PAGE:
Who's Watching Your Deposit Money?
doesn't happen every day but when a builder goes out of business it usually makes
the news. Puzzled home buyers gather forlornly at the excavation site where their
homes should be standing. If they're lucky, they got their deposit money back.
Unfortunately, many don't.
Overall, the home building industry is very
healthy. Very few builders lack the financial wherewithal to follow through on
their sales contracts and complete construction. But consumers need to know what
happens in case of a fall-through or misuse of their earnest money. In contrast
to stiffer laws covering deposits for existing homes, very few safeguards apply
to earnest deposits made on new homes. In most states, homebuilders are not even
required to put deposits in escrow. They're free to put deposit money into company
accounts to pay construction costs or other expenses. If they get into financial
trouble, you may never get your money back.
That means that consumers need
to pay special attention to what the laws requires in their states, and to carefully
research a builder's reputation before signing a contract. Only Maryland, South
Carolina and New York require the deposit to be set aside. If you're lucky enough
to live where escrow accounts are required, make sure that you make the check
payable to the escrow account name, not the builder's name. And if the law doesn't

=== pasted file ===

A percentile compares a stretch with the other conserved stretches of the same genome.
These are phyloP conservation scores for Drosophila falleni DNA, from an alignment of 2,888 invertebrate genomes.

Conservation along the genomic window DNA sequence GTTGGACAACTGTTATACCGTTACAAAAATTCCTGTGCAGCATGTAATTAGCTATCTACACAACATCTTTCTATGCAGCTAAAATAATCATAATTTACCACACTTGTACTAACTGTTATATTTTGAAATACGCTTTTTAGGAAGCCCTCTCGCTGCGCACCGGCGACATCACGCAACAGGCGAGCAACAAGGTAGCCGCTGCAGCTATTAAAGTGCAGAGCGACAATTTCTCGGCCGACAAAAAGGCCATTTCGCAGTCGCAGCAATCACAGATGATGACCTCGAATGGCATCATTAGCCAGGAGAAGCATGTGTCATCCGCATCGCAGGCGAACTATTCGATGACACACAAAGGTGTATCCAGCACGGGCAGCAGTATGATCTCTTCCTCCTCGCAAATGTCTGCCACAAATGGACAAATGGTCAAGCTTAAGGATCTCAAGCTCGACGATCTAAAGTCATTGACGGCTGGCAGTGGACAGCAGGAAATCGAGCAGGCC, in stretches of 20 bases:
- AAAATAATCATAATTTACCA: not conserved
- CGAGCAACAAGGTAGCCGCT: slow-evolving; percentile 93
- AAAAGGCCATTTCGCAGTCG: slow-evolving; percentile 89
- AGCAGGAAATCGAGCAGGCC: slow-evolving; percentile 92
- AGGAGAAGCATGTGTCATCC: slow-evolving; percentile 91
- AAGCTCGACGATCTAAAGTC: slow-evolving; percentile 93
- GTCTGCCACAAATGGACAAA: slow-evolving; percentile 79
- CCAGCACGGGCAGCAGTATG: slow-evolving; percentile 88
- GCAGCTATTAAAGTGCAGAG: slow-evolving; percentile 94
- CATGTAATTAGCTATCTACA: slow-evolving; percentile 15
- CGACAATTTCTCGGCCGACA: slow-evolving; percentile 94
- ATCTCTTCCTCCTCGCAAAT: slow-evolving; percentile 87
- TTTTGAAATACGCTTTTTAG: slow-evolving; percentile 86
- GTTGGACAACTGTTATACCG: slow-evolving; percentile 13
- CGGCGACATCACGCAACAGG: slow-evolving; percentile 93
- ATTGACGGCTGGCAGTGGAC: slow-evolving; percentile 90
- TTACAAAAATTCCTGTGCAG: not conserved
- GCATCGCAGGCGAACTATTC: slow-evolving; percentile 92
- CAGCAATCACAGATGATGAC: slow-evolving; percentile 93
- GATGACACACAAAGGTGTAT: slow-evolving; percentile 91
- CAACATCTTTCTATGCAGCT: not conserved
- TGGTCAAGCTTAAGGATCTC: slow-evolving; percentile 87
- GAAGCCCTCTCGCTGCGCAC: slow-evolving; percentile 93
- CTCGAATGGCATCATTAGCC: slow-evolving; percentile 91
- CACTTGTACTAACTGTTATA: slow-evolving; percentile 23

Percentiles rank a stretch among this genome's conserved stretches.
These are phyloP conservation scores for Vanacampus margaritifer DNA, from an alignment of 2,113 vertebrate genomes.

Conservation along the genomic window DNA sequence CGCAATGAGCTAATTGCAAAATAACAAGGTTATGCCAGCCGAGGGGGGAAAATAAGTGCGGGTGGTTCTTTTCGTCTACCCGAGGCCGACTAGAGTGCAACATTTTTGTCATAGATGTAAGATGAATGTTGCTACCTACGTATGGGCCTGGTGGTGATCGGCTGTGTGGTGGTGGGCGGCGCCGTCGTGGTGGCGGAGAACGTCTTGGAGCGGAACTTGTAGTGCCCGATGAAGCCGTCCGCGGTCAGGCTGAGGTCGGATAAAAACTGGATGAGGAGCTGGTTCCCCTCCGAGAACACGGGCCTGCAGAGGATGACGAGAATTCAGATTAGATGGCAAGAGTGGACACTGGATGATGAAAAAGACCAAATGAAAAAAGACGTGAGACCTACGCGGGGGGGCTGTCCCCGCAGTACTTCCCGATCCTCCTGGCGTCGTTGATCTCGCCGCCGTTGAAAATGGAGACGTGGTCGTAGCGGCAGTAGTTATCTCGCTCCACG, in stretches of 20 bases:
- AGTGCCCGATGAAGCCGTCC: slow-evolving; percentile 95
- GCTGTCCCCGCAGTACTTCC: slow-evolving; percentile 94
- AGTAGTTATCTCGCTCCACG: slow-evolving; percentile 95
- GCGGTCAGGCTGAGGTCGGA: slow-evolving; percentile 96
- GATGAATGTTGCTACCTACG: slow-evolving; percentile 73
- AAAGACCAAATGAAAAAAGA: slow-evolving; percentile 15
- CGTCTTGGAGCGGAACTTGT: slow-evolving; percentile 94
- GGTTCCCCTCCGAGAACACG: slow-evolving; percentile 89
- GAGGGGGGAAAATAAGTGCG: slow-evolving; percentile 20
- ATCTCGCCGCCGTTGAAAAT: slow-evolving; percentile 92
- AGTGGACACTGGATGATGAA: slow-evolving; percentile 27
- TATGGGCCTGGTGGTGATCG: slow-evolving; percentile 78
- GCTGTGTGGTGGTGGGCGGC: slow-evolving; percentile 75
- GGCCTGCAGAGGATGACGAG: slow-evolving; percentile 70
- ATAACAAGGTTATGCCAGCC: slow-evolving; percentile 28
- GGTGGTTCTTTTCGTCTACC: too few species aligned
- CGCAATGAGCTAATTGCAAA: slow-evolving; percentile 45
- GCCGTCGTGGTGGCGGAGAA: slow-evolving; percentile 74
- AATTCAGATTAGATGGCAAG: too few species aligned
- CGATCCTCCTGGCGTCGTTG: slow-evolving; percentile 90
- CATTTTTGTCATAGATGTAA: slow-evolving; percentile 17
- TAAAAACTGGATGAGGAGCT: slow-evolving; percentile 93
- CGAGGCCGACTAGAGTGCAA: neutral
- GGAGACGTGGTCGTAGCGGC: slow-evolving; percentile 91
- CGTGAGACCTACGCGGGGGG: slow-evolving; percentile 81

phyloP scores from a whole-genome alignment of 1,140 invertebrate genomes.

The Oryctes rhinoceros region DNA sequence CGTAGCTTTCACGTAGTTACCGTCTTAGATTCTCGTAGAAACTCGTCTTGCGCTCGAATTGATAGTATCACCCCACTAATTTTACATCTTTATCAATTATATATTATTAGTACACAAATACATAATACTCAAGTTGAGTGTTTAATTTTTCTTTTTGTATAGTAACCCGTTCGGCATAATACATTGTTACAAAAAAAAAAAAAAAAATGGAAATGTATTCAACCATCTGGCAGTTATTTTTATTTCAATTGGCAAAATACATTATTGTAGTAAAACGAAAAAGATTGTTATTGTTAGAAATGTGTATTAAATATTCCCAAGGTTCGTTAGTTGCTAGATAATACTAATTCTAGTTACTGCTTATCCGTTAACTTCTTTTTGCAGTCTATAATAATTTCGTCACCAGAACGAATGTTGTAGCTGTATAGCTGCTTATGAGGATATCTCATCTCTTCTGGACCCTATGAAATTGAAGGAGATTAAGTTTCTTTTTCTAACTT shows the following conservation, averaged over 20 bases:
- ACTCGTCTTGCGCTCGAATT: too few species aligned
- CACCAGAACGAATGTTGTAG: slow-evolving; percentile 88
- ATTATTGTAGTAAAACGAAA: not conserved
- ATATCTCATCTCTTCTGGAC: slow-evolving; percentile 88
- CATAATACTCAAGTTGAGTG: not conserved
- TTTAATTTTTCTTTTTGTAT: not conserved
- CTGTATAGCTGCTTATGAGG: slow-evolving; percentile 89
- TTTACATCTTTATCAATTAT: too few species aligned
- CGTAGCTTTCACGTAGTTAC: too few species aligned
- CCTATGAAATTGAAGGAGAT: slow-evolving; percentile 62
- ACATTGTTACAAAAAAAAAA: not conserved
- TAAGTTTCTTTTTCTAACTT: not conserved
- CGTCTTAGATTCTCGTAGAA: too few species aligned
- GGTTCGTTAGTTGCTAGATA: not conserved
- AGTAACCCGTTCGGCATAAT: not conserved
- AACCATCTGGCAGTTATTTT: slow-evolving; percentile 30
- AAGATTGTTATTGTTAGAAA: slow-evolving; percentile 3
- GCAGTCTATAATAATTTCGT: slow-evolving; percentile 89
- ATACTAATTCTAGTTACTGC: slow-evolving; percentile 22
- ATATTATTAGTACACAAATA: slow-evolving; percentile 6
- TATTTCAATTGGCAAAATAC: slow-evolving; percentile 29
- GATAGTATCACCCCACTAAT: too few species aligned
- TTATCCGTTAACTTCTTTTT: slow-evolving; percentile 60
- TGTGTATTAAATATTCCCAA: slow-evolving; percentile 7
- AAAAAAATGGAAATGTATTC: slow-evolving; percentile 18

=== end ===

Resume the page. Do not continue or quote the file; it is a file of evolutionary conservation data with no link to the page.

require it, you might get the builder to agree to put the money into escrow voluntarily.
Your builder will take some convincing before they'll take the trouble, and some
might not agree at all. But many will, rather than lose a sale. Remember that
unless the law states otherwise, your builder may want to take the money out of
escrow as soon as they begin construction.
But before you even get to sign
a check, handle the other check--the background check. Call the Better Business
Bureau to see if any complaints exist against your builder. If your state requires
licensing which unfortunately many don't, call the licensing agency and ask for
background information. Or check with the state attorney general or department
of consumer affairs. Unfortunately, new home sales represent one of the larger
loopholes in consumer protection. Although some states have recovery funds that
compensate consumers for money lost to licensed real estate agents or home improvement
contractors, not a single state has such a fund to protect buyers of new-construction
Sources used to create this article include writer Lew Sichelman
and The Journal Newspapers.